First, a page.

1. Baker, Kathy A. PhD, RN, ACNS-BC, FAAN

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Musical artist Gokey (2014) recorded a beautiful song titled "More Than You Think I Am" on his album Hope in Front of Me. While the context is from a Christian perspective, I was inspired to think about how many times I fail to realize this truth about individuals who cross my path as patients, students, colleagues, and even family and friends. The person I see on the outside at a particular moment in time is often not the "real" individual. My perceptions are clouded by his or her response to a life event, interactions with others, or even his or her initial response to an unexpected event or information. Instead of giving pause to the very likely event that one of us is stressed, tired, or overwhelmed, in that moment I allow my observation to determine who I see the person to be in general. I'm sure that given the opportunity, my initial perception would often prove to be wrong.

Kathy A. Baker, PhD,... - Click to enlarge in new windowKathy A. Baker, PhD, RN, ACNS-BC, FAAN

In our encounters with patients, we often see them in difficult situations. Some are struggling with the potential for a life-changing diagnosis. Others are in pain or afraid of losing control. Fatigued, worried, anxious-not only are our patients feeling these emotions, but their families are feeling these emotions as well. We would do well to remember that what we see is often not who they really are. The same goes for many of our coworkers. Amazing clinicians or disorganized and forgetful practitioners, the impression they make on us may not be the true picture of who they really are outside of the work setting.


In interacting with my students, I at times become frustrated or irritated with a student who seems to be disengaged, disorganized, or slacking in his or her commitment to the course requirements. Many times, I am right, but there have also been situations where unbeknownst to me, the student was struggling with an undeclared learning challenge, family crisis, or a host of other realities. Who I see the students to be, is not who they really are.


A close friend and colleague whose mother was recently diagnosed with dementia drilled this reality home to me. He shared how his mother has become very manipulative in her interactions with him and his siblings, a drastic change from her usual self. As an advanced practice registered nurse, he recognizes this behavior is not reflective of the mom who raised and loved him for the past 50 years. Her dysfunctional behaviors are due to her disease. He shared that he must remind himself and his siblings of this reality over and over. He lamented that people who do not know his mother as she was most of her life do not know who she really is.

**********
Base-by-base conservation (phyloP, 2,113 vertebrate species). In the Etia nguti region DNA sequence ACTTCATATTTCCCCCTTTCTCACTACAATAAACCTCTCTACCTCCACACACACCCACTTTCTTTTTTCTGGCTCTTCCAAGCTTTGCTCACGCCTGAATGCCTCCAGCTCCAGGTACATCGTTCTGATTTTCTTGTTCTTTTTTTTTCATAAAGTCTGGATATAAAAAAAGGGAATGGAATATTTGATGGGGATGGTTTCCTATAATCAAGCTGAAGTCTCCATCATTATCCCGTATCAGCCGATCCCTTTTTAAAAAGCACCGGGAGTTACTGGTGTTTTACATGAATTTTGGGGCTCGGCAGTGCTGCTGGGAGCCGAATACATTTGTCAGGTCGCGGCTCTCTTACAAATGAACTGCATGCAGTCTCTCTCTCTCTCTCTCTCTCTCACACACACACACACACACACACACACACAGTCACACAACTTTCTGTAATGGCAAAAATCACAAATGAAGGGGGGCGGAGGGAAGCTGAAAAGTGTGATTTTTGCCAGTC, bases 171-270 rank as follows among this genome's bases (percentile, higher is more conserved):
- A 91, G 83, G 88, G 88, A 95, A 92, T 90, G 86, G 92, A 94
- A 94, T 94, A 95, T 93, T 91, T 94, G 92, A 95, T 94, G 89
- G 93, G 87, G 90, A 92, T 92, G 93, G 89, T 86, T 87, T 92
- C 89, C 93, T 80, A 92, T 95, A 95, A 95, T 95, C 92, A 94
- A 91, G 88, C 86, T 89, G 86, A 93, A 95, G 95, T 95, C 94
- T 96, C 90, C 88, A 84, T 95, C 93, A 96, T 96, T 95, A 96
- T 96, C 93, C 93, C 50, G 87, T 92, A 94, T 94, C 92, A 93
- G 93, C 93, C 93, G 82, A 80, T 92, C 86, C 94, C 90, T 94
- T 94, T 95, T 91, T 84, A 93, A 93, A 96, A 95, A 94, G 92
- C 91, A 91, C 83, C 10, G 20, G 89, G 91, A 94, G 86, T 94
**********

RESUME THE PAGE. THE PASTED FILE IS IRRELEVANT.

The challenge, I think, lies in the ability to look beyond face value to what is hidden from revelation to us. Choosing to acknowledge that our view is limited, biased by circumstances, and probably just a glimpse of a moment in time should allow us to be sensitive to the "real" person we are caring for, working alongside, or sharing time with.


The same is true, however, when others make assumptions about who we are. I recently had a colleague who advised me she needed to take some time off work for health reasons. Because I have administrative responsibilities for this colleague, I quickly developed a plan for covering her coursework so that she could relax and focus on recovering. Upon learning of my plans, the colleague advised me she would continue to teach while on medical leave, and I quickly told her that was not going to happen! My intent was for her to know her first priority was to take the time she needed to focus totally on herself and her recovery.


The colleague (who is also a dear friend), unfortunately, was very offended by my response and called me out as being terse and controlling, but said since I was the "boss," I could do what I wanted. Needless to say, my feelings were hurt and I was offended just as she had been by misunderstanding my intent. After a few days of cool down, I responded to my colleague that my response was as her friend, not as her boss. Long story short, we both acknowledged that we should have known better when we both reacted the way we did. I recognize now that she was stressed with her impending health challenge, wanted not to be a burden to those who would need to fill the gap left by her absence, and probably subconsciously knew I was someone "safe" to express her frustrations to, indirect as they were. The reality was that neither of us was perceived as who we really are.


As healthcare professionals, we typically work in a fast-paced, stressful environment where connecting with others requires us to intentionally engage with our patients and coworkers. Those connections can tend to be rushed or superficial when we are distracted and consumed with tasks and deadlines. The probable reality is that we are not seeing the complete person as we deal with our patients, coworkers, family, and friends. I challenge you to be deliberate in your interactions with others. Look deeper than the current situation. Remember Gokey's (2014) powerful message: "I am more than you think I am."




Gokey D. (2014). More than you think I am. On Hope in front of me [CD], Berlin, Germany: BMG Rights Management. [Context Link]